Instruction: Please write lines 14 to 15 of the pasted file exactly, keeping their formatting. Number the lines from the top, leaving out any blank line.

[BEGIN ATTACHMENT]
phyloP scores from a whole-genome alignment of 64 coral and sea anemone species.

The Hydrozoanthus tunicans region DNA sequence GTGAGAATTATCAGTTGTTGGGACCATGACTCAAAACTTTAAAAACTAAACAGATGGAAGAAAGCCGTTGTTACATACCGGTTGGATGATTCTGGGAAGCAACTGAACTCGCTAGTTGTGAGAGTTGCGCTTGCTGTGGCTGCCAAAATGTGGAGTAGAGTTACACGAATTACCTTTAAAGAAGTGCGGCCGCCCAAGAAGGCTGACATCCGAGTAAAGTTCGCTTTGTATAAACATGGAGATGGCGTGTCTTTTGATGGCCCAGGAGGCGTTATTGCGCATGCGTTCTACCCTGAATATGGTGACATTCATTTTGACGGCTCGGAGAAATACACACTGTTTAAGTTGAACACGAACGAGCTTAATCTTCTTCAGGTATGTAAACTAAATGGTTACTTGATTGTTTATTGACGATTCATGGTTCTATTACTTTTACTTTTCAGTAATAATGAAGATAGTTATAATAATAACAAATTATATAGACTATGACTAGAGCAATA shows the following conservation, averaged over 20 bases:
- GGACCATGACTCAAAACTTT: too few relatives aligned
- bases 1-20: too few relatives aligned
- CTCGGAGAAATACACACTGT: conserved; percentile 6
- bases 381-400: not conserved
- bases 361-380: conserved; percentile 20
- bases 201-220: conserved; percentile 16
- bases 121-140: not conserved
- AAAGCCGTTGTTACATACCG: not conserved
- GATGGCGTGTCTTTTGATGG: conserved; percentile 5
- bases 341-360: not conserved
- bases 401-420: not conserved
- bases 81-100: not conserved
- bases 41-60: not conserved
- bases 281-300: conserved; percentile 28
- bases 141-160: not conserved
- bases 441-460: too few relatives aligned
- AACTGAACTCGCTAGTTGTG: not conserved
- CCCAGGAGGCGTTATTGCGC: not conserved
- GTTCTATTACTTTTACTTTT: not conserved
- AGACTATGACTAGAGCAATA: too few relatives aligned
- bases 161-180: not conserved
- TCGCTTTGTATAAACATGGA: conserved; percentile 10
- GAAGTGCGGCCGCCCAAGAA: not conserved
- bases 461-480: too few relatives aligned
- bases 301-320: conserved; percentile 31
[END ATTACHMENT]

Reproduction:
- bases 81-100: not conserved
- bases 41-60: not conserved